So I found a pencil, paper, and drew this.

I wasn't sure they would let me actually spell out FUCK THIS SHIT, because I thought it would be a sign I needed to stay inpatient longer, so I decided to draw a pretty picture.

fts

It was so subtle somehow that even my husband and a good friend who came to visit that night didn't realize what I'd drawn until I pointed it out to them.

fts2

But so, so cathartic.

And that night, I crocheted like mad in the hallway for hours, making incredible progress on a blankie--thank goodness the pattern I was doing didn't involve cutting the yarn constantly--you just leave it hanging on the side and pick it up when you come back.

I crocheted like crazy the next morning after breakfast. I asked the counselor for the number for Cathedral Counseling, which has a good DBT program, so I could follow up and get on the list. She was busy, and then I called my husband to get that number for me. I called them. And waited.

I went to a therapy group. Because I asked, they did some light DBT work.

It's funny, in therapy, when I said it was fluffy, it's because I've done so, so much therapy over the years and have such a wonderful therapist who actually explains what we're doing. I've also read tons and tons on these things. Been in support groups for children of narcissistic adults. So whenever the therapist asked, "So, what do you think this concept means?" and nobody answered and if they made eye contact with me and then asked me, I would explain, explain how it's related to other concepts, how it helps, what it does.

I kinda wonder if the counselor wanted me to shut up because I might be throwing off the groove of the group. I also wondered why I was also providing the therapy in this group.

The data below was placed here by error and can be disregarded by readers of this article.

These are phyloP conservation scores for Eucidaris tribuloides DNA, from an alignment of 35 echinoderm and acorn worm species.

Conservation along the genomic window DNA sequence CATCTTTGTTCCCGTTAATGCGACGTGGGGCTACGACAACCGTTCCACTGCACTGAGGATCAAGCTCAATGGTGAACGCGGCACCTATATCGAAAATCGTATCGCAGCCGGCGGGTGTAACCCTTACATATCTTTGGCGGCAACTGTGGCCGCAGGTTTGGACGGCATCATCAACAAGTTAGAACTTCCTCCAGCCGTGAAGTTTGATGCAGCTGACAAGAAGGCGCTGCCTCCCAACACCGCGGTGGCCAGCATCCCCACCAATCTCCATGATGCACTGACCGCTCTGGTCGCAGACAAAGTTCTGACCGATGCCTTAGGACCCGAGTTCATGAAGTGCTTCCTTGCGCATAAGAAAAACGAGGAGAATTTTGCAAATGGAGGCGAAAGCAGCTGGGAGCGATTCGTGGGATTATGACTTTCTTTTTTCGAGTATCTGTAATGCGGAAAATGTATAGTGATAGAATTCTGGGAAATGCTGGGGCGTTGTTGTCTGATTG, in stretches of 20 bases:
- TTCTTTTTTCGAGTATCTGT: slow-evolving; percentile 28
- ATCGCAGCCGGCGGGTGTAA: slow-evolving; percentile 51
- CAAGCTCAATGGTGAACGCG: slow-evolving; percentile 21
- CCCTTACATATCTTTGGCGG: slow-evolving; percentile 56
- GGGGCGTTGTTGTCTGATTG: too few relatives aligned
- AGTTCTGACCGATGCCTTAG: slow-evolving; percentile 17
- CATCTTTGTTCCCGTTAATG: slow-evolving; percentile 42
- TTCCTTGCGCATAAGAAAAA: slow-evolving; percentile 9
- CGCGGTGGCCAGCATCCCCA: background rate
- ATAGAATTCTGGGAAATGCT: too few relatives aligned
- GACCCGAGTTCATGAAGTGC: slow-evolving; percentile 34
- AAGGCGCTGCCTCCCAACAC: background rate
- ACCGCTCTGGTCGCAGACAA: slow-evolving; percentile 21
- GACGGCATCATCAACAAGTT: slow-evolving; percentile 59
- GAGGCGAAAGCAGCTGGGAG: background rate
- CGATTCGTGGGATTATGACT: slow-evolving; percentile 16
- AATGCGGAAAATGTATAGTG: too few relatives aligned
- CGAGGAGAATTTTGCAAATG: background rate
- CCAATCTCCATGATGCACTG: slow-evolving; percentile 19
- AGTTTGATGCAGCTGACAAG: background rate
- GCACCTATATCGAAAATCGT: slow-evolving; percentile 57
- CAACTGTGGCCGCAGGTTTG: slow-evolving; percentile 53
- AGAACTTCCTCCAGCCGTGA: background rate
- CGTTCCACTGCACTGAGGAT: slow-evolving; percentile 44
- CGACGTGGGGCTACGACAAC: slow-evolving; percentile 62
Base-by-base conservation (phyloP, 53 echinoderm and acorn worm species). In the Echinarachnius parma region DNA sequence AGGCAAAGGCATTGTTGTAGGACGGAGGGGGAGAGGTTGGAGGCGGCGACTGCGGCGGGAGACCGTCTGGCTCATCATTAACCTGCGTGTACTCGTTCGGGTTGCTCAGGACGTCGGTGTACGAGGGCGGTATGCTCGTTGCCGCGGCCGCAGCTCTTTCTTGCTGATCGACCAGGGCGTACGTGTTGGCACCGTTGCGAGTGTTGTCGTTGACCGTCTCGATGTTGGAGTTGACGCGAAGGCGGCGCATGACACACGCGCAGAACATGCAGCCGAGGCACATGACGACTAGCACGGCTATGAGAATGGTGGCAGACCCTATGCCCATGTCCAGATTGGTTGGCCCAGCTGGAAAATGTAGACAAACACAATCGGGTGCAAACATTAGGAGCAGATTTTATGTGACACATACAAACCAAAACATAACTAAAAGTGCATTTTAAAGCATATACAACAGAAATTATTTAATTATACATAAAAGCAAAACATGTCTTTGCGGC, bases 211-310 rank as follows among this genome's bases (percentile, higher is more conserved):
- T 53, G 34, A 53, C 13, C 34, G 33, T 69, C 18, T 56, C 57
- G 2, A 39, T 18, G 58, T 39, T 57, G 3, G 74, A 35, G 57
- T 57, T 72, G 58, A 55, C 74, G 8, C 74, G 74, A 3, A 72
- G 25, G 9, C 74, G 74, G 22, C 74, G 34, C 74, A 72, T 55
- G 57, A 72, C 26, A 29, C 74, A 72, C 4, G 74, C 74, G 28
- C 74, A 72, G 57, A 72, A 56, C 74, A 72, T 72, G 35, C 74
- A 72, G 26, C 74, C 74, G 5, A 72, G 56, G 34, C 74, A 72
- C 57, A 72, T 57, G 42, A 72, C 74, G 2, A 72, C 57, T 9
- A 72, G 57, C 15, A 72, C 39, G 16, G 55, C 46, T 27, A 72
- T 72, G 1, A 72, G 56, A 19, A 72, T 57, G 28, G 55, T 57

Cathedral Counseling called me back and thank God I could leave group (they don't like to interrupt groups) so I could do the intake. I was in! It depends on the wait list which I have yet to find out, but it starts in November.

Meanwhile, I looked forward to my IOP Thursday morning. If they were good by my standards, then I could do IOP and then switch to DBT at the end of IOP and then after doing a DBT course I could see where I stood and then possibly be done.

Then I could be at a point where I was healed enough to properly mother myself, and mother my daughter.

The discharge took forever. FOREVER. I finally got out around 5pm. My husband treated me to dinner. I had panic attacks and the intrusive thoughts swirled around my brain--at least they weren't of hurting myself. They were of, "oh god that guy is leaning on the edge of the bridge maybe he's planning on jumping I hope he doesn't" (when he's only taking a selfie) or "oh god, my husband is checking to see if the train is coming I don't want him to fall on the tracks."

But. I was finally out. After two nights and three days inpatient.

Fuck that shit.

Part 1: I was lied to

Part 2: Low security prison

Part 4: What to do if you need to go to a psychiatric ward